Updated: Jan 2, 2020
With your loved ones dropping like flies and daily activities taking hours, this show is a painstaking, and excellently crafted, exploration of old age.
Jon Haynes and David Woods, who make up award winning company Ridiculusmus, take to the stage...eventually. The first ten minutes of the show are swallowed by the pair's journey from the curtains to a table in the centre of the space. The decrepit Norman, played by Woods, is clad in an oversized black suit whilst his wife Vi, portrayed by Haynes, clings on to him for dear life. The pair make their way centre stage, tottering and vulnerable in an opening sequence that seems to last a lifetime. When they do eventually reach their destination it takes another five minutes to sit Vi down on the chair.
In the background the ominous tick of a cuckoo clock dictates the plodding passing of time, and some well placed chirps of the bird inside signify just how long they've been pottering around.
Ridiculusmus have never been interested in traditional plays. They are genre bending dark clowns and performers of the highest order, with acting skills that could rival any other show at the fringe. Their fragility is so believable I wanted to get onstage and lend them my arm. As you watch Norman, mouth agape, stare blankly into the audience and fumble with his medicine, whilst Vi attempts to remember what day of the week it is, you become acutely aware of the potential of their youth. The agonising frustration of taking an age to make a coffee, when before it took you minutes, must be excruciating. I felt lucky to still be young.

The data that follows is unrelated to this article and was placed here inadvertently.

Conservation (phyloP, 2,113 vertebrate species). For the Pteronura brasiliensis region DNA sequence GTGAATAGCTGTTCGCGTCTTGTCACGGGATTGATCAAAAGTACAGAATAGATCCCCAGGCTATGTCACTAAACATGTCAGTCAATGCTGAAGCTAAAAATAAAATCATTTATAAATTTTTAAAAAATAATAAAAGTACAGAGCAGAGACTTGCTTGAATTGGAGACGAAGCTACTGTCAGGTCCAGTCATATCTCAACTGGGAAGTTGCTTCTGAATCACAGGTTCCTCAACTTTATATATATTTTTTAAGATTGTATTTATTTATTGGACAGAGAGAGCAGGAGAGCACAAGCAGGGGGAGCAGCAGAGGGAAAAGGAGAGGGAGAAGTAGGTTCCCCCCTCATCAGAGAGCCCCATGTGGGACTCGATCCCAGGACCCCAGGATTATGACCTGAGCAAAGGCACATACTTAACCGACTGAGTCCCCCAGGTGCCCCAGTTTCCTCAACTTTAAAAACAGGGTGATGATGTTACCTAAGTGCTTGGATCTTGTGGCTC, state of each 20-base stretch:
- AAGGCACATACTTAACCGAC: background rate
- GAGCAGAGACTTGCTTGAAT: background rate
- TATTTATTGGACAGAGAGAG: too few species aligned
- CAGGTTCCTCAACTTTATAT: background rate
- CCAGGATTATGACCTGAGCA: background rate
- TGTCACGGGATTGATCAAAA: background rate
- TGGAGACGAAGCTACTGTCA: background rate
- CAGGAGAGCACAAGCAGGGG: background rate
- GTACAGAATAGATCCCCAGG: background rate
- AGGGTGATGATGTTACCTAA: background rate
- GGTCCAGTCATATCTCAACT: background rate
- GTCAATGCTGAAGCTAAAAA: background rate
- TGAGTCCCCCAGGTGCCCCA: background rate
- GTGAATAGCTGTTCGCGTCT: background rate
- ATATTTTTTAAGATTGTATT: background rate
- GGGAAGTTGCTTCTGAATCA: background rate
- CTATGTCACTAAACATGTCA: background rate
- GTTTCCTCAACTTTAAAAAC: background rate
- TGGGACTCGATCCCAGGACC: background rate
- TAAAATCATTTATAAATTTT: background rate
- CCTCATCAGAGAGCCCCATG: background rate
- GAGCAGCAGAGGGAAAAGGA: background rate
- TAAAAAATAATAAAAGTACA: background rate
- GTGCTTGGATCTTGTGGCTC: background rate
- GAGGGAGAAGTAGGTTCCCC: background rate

The story, if their is one, suggests some sort of love triangle at work, but the show's greatest accolade is in its ability to show, rather than tell. It shows us how long things can take when your body is failing you, how hard it is to say what you want when your mind is not what it was, how hard it is to show affection when leaning in for a kiss takes up all your energy, to keep up with technology, to drink a glass of water, to sit down, to stand up, to keep going. They do that, and they make you laugh, and they make your heart break, and they make you cringe, and check your watch, as they plod about the stage, mesmeric in their mundanity.
Die! Die! Die! Old People Die! is on at Summerhall TechCube 0 at 17:40 until the 25th August (not 19th)
Tickets available here - https://tickets.edfringe.com/whats-on/die-die-die-old-people-die
Ridiculusmus were kind enough to do an interview with us at the start of their run which you can read here - https://www.the-crumb.com/post/edinburgh-preview-an-interview-with-ridiculusmus